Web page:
March 23 1979
Professor Edmund Rasmussen read the stone tablets. He said the original translations were very accurate, if over dramatic. I have placed the vessels in a tomb-like display of their own. The Mexicans became so obsessed and disturbed about the vessels that they left last week. They feared that someone would break the seals. I believe there IS something mysterious about these vessels. I will have to curb my own curiosity!
Jan. 4, 1980
Without the Mexicans, the final touches of themuseum are going very slowly. I fired another team of workers today. I think I will spend the next few months devoted entirely to finishing my collections. I am so tired of fighting with laborers and there are still many display cases that need filling.
Aug. 20, 1980
I made a trip into Mt. Pleasant today, and a very odd thing happened. This strange boy with curly hair kept staring at me and taking notes in his notebook. I say strange, because I thought I knew everyone in Mt. Pleasant, at least by sight, and have never seen him before. He reminds me of myself as a boy.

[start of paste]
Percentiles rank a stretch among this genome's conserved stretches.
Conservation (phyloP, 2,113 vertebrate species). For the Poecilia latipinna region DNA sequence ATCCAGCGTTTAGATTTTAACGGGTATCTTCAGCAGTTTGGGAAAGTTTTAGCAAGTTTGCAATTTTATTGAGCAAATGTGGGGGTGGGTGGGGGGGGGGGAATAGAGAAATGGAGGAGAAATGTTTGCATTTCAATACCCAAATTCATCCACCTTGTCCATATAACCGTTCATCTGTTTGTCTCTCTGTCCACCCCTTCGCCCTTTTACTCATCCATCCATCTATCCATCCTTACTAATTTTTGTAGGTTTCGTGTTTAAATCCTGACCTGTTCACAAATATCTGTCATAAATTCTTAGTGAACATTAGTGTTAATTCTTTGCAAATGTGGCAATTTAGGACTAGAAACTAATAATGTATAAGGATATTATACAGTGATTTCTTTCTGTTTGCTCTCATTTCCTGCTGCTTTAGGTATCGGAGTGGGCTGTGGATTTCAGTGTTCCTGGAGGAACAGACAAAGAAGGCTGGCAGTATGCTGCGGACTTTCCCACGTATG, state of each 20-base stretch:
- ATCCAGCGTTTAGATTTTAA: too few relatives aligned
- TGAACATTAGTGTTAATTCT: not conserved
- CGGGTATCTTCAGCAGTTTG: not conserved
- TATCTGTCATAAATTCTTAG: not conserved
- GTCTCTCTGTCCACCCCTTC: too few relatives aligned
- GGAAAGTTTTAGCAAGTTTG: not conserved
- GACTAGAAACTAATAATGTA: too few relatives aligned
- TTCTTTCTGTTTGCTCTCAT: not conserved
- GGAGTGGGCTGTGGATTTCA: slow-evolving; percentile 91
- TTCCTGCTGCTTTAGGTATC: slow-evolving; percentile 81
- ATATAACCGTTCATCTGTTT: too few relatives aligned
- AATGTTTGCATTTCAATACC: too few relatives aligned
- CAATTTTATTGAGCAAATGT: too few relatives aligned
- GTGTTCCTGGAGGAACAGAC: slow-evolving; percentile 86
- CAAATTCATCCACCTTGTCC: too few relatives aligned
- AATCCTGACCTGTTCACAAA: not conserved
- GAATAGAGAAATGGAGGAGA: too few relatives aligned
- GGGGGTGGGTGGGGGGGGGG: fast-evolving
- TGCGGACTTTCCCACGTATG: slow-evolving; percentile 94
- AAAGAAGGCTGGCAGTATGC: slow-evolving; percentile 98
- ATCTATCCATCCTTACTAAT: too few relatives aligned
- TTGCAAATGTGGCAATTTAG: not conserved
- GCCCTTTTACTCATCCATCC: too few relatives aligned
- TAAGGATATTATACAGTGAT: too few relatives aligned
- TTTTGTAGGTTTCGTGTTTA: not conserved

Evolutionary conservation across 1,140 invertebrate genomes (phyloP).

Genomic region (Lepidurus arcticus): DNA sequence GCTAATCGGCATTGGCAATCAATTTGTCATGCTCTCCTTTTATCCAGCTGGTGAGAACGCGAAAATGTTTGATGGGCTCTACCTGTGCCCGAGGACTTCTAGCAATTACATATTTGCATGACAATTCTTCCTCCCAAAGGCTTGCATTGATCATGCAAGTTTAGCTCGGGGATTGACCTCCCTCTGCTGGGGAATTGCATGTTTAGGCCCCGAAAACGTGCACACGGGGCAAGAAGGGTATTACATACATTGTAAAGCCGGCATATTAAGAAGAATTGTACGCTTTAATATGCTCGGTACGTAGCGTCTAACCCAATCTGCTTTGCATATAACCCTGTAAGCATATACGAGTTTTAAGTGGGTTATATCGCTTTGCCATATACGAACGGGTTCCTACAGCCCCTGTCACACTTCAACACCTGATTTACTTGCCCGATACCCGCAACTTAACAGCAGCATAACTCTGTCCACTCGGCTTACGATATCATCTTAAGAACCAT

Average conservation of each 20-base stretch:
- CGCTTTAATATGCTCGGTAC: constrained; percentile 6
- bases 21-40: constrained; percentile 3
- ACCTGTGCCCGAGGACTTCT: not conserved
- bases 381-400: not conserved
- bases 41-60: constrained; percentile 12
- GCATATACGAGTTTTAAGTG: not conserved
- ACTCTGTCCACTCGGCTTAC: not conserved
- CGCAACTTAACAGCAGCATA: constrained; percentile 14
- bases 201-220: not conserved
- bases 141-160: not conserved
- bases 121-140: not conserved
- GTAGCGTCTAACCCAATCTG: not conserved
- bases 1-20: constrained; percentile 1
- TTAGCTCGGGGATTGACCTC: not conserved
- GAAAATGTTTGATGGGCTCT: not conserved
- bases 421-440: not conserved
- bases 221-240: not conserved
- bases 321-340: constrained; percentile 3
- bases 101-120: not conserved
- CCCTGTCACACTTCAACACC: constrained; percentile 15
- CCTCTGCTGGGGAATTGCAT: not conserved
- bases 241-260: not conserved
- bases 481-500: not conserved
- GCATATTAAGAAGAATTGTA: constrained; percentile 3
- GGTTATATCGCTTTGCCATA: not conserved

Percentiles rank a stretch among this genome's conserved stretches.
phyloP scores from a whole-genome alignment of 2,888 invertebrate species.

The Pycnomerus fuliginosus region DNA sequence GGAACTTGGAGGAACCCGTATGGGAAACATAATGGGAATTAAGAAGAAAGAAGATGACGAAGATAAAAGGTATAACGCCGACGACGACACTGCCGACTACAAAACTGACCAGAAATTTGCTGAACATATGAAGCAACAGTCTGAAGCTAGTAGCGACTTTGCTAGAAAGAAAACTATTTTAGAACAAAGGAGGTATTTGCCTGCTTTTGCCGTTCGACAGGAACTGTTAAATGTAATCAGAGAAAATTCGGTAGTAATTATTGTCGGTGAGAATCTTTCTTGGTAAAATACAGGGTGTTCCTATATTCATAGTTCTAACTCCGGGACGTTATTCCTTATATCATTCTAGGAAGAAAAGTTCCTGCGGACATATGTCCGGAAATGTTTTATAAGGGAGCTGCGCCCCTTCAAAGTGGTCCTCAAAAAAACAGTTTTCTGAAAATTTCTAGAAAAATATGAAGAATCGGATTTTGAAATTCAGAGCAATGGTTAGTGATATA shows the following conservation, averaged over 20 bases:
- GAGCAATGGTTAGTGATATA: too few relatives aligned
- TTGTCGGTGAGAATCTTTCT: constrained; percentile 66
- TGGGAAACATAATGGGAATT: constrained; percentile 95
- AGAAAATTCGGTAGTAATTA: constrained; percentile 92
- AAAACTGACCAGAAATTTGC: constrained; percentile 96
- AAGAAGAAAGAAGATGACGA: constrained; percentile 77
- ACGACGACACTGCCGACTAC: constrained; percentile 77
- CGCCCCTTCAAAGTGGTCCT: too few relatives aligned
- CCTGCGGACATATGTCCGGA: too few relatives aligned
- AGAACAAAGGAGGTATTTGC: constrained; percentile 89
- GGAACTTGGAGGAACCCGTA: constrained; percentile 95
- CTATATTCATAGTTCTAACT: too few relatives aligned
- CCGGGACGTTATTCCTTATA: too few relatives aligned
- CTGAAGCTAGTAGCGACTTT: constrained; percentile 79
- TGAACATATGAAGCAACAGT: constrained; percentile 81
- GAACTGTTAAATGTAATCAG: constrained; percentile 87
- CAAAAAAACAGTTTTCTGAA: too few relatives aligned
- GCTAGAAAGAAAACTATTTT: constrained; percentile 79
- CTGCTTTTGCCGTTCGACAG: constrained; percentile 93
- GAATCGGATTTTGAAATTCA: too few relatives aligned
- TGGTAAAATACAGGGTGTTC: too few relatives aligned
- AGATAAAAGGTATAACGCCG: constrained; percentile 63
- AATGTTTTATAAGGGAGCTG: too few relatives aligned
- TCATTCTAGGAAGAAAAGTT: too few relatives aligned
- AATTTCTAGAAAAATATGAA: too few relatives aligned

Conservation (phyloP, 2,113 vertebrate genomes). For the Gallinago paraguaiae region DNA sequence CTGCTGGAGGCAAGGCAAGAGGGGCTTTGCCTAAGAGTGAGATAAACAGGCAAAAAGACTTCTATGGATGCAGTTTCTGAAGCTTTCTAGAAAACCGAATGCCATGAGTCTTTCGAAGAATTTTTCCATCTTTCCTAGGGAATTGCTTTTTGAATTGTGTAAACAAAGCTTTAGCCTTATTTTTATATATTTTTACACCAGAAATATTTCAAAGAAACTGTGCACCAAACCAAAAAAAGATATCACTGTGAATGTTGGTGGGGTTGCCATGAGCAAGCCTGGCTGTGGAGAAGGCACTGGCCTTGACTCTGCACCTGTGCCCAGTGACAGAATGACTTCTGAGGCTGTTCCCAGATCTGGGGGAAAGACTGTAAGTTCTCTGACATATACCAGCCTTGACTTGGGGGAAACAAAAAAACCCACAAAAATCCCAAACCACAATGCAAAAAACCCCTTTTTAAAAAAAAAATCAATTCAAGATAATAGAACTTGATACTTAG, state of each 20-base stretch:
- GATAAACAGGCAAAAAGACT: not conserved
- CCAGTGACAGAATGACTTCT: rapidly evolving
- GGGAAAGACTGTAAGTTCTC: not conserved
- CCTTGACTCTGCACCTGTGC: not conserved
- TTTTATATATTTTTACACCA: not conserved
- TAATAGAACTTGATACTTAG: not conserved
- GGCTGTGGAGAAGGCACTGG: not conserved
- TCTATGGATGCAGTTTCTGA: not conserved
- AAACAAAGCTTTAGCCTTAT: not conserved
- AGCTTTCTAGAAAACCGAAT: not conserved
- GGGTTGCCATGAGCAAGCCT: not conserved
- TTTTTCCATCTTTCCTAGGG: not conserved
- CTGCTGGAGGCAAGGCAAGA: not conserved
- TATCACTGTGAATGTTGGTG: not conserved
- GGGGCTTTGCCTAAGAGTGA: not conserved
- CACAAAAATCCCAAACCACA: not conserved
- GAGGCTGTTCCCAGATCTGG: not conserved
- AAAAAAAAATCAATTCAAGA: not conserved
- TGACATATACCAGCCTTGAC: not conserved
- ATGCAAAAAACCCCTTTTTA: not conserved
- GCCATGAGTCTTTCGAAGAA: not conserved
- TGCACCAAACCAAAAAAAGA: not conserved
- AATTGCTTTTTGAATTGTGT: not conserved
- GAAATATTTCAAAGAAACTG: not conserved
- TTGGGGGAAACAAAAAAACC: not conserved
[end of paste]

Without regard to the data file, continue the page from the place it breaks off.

Sept. 7, 1980
I saw that boy again, or should I say, HE saw me. It was such a nice fall day, that I walked to the post office. Upon my return to the museum, I noticed he was following me. He tried to be discreet, but failed miserably. Every time I paused, he would stop and write in his joural, or tie his shoe. even times he ties his shoe! I wonder why he is following me.
Sept. 13, 1980
I decided to have my hair cut today, just for an excuse to see the young man again. I asked the barber who he was, and he said he didn't know his name, but that his father wasthe new professor up at the university. As luck would have it, the young man followed me home again. I had to struggle to keep from laughing, because someone else was following him! Itappeared to be a rather pretty young lady who was doing a better job of following him than he was of following me! This is becoming quite a good mystery, I almost hate to depart for AFrica in a few days.
Sept 17, 1980
Two momentous things happened today. First, I received your letter. It was all I could do to keep from picking up the phone and calling you! Instead, I will write you. I want to use just the right words. After so long a time, words are very important.
The second thing that happened, was that I finally came face-to-face with the young man again. He is working at the book-store. Surprisingly, he asked me several questions about the museum. I purposely stared at him for a long time. I know that was evil of me, and he got quite red in the face. At the very same instant, from behind one of the bopkshelves, the girl that had followed him earlier, was staring at him too. When I return fro Africa, I will invite both of them to themuseum and test soe of my best puzzles on them.